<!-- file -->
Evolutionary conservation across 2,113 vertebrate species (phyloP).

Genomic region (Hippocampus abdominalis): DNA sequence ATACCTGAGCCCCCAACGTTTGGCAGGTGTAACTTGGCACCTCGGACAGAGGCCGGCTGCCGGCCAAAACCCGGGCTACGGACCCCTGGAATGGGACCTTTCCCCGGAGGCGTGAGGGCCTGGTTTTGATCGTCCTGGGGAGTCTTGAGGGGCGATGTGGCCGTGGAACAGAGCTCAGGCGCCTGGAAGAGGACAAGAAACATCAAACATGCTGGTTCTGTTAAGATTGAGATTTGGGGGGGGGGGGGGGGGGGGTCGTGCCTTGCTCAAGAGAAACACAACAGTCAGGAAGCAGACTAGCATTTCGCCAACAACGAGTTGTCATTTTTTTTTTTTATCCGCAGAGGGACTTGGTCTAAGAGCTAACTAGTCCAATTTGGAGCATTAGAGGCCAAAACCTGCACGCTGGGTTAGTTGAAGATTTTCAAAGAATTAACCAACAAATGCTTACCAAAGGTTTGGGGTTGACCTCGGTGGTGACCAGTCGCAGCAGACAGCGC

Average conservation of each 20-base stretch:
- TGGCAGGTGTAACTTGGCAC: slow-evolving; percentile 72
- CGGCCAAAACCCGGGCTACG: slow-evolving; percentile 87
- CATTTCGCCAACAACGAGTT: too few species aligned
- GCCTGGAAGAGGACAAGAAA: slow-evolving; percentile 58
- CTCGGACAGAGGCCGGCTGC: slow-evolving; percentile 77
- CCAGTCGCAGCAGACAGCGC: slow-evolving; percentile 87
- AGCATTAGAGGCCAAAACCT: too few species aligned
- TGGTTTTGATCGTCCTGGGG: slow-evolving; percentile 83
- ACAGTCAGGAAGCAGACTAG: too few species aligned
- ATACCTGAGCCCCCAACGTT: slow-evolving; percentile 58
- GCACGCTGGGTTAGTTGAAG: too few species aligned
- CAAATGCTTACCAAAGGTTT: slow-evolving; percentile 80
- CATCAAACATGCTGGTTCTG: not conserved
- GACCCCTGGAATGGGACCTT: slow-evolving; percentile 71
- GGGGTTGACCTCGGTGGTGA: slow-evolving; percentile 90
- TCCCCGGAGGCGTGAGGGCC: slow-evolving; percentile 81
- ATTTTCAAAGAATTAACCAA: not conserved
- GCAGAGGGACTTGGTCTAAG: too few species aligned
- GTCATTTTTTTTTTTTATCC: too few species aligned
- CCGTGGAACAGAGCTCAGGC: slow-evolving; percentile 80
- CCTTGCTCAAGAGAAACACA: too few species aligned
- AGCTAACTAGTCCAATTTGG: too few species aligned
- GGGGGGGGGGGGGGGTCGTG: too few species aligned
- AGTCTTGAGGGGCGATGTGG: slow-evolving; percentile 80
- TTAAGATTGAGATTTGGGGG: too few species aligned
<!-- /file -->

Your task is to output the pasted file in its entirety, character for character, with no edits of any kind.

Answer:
Evolutionary conservation across 2,113 vertebrate species (phyloP).

Genomic region (Hippocampus abdominalis): DNA sequence ATACCTGAGCCCCCAACGTTTGGCAGGTGTAACTTGGCACCTCGGACAGAGGCCGGCTGCCGGCCAAAACCCGGGCTACGGACCCCTGGAATGGGACCTTTCCCCGGAGGCGTGAGGGCCTGGTTTTGATCGTCCTGGGGAGTCTTGAGGGGCGATGTGGCCGTGGAACAGAGCTCAGGCGCCTGGAAGAGGACAAGAAACATCAAACATGCTGGTTCTGTTAAGATTGAGATTTGGGGGGGGGGGGGGGGGGGGTCGTGCCTTGCTCAAGAGAAACACAACAGTCAGGAAGCAGACTAGCATTTCGCCAACAACGAGTTGTCATTTTTTTTTTTTATCCGCAGAGGGACTTGGTCTAAGAGCTAACTAGTCCAATTTGGAGCATTAGAGGCCAAAACCTGCACGCTGGGTTAGTTGAAGATTTTCAAAGAATTAACCAACAAATGCTTACCAAAGGTTTGGGGTTGACCTCGGTGGTGACCAGTCGCAGCAGACAGCGC

Average conservation of each 20-base stretch:
- TGGCAGGTGTAACTTGGCAC: slow-evolving; percentile 72
- CGGCCAAAACCCGGGCTACG: slow-evolving; percentile 87
- CATTTCGCCAACAACGAGTT: too few species aligned
- GCCTGGAAGAGGACAAGAAA: slow-evolving; percentile 58
- CTCGGACAGAGGCCGGCTGC: slow-evolving; percentile 77
- CCAGTCGCAGCAGACAGCGC: slow-evolving; percentile 87
- AGCATTAGAGGCCAAAACCT: too few species aligned
- TGGTTTTGATCGTCCTGGGG: slow-evolving; percentile 83
- ACAGTCAGGAAGCAGACTAG: too few species aligned
- ATACCTGAGCCCCCAACGTT: slow-evolving; percentile 58
- GCACGCTGGGTTAGTTGAAG: too few species aligned
- CAAATGCTTACCAAAGGTTT: slow-evolving; percentile 80
- CATCAAACATGCTGGTTCTG: not conserved
- GACCCCTGGAATGGGACCTT: slow-evolving; percentile 71
- GGGGTTGACCTCGGTGGTGA: slow-evolving; percentile 90
- TCCCCGGAGGCGTGAGGGCC: slow-evolving; percentile 81
- ATTTTCAAAGAATTAACCAA: not conserved
- GCAGAGGGACTTGGTCTAAG: too few species aligned
- GTCATTTTTTTTTTTTATCC: too few species aligned
- CCGTGGAACAGAGCTCAGGC: slow-evolving; percentile 80
- CCTTGCTCAAGAGAAACACA: too few species aligned
- AGCTAACTAGTCCAATTTGG: too few species aligned
- GGGGGGGGGGGGGGGTCGTG: too few species aligned
- AGTCTTGAGGGGCGATGTGG: slow-evolving; percentile 80
- TTAAGATTGAGATTTGGGGG: too few species aligned